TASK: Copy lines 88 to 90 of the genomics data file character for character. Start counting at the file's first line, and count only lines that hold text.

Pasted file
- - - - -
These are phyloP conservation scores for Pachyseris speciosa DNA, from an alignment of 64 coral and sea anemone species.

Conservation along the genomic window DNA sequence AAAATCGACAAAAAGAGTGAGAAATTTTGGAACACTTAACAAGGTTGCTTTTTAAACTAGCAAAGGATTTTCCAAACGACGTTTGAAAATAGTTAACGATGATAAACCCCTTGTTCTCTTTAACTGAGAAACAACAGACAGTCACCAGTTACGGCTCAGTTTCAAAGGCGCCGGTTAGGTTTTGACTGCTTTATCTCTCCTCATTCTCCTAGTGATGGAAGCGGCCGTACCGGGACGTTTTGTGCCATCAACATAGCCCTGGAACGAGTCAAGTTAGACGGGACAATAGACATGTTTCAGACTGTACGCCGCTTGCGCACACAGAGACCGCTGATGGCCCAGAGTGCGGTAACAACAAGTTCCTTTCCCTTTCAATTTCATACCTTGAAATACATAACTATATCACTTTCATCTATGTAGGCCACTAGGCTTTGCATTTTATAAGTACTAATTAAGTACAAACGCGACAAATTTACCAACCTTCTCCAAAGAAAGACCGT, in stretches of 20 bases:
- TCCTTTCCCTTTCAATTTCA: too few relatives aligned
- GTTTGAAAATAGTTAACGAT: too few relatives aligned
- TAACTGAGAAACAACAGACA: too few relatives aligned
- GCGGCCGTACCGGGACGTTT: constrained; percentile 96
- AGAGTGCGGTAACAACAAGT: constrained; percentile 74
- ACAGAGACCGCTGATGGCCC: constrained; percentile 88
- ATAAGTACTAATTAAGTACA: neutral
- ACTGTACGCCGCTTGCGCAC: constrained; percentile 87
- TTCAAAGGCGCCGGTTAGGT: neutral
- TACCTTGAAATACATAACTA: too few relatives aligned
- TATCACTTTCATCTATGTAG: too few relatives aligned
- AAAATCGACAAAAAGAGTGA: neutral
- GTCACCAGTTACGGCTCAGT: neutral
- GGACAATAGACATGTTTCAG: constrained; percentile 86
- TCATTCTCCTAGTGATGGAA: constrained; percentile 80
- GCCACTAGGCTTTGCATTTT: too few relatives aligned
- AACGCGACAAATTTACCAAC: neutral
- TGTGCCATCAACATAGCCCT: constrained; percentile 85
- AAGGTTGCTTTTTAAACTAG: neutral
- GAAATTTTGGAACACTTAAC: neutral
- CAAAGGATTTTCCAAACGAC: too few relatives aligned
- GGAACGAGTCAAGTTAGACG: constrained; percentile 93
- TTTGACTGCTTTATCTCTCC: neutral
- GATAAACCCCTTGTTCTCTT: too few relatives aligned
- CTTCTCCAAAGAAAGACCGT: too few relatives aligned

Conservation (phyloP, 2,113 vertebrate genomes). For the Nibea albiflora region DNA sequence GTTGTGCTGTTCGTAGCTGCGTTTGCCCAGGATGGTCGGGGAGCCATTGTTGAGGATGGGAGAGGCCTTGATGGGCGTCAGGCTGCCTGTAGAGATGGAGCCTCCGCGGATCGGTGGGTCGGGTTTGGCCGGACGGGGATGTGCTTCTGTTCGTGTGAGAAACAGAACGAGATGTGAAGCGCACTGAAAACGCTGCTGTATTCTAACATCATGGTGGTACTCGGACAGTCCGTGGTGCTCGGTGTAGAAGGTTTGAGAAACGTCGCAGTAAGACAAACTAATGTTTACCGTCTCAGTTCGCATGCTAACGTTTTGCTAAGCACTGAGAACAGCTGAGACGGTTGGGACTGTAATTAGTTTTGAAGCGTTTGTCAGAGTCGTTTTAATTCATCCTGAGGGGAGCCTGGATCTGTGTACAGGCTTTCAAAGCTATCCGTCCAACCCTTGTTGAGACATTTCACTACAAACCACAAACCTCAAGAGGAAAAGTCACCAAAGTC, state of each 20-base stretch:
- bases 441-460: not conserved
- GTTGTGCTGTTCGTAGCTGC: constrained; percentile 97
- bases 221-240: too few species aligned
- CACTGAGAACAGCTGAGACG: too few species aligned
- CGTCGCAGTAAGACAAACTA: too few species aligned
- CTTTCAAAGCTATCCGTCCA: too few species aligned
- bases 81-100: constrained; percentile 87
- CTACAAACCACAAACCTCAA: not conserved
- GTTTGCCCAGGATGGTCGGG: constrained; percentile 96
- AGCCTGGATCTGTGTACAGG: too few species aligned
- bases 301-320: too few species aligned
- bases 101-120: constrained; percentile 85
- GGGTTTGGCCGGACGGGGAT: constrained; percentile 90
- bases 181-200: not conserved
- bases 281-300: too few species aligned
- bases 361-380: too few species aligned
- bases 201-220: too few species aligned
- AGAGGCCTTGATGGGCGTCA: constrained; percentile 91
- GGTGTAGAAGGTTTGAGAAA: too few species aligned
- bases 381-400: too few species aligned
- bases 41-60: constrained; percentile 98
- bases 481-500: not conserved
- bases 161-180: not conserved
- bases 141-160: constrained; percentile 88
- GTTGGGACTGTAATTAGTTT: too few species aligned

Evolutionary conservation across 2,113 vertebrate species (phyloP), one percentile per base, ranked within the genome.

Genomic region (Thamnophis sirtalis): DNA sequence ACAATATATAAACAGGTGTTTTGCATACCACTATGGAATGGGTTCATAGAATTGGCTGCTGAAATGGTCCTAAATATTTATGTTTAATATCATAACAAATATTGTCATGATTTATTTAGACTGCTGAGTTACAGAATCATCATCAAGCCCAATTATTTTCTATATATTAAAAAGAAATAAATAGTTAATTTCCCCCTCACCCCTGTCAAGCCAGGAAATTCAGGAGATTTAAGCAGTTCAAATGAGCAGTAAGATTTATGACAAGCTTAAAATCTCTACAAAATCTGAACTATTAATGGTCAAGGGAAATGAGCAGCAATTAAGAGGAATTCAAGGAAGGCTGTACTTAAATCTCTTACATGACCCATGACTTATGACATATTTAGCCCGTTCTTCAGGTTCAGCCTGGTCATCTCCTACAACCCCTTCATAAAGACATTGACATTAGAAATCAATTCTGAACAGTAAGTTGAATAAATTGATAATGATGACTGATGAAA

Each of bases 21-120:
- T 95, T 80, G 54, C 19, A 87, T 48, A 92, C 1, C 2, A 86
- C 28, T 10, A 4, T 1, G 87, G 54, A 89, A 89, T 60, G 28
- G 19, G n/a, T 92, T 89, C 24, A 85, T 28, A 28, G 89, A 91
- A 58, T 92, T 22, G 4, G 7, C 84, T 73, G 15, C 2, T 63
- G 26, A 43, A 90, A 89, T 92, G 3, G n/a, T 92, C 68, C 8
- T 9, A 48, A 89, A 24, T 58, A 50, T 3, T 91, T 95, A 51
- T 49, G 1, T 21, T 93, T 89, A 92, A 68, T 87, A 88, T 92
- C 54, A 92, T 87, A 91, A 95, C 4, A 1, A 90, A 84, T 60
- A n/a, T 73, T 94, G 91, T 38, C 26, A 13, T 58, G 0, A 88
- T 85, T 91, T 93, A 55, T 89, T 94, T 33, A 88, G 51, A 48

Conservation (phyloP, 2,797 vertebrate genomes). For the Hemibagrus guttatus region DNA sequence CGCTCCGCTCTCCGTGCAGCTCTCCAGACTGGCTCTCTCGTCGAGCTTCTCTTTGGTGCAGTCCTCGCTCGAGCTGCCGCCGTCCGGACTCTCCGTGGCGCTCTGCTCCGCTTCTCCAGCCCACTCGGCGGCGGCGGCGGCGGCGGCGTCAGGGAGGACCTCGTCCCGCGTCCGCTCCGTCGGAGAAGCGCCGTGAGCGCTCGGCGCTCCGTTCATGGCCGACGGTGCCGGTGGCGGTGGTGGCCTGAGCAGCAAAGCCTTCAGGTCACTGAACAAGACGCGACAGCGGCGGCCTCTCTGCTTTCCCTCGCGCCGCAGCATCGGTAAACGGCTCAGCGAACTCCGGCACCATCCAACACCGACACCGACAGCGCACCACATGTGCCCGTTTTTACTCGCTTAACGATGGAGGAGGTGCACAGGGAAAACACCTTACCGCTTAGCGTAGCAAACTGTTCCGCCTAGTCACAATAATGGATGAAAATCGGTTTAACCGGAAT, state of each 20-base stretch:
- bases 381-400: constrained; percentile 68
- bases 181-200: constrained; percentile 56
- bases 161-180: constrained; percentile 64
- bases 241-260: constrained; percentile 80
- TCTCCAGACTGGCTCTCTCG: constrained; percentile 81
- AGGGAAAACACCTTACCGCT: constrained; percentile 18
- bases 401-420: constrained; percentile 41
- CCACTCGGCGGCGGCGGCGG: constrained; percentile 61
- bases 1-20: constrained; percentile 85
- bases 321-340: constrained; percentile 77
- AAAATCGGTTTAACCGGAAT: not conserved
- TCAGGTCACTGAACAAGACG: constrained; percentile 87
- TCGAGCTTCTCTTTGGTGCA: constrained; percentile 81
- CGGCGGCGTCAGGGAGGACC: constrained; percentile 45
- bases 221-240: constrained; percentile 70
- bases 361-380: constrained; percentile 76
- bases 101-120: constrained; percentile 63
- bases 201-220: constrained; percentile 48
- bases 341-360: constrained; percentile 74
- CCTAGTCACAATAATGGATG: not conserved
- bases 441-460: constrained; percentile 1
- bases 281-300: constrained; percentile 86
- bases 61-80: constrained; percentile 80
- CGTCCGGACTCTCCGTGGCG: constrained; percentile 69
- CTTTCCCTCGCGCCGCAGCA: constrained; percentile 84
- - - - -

- bases 441-460: constrained; percentile 1
- bases 281-300: constrained; percentile 86
- bases 61-80: constrained; percentile 80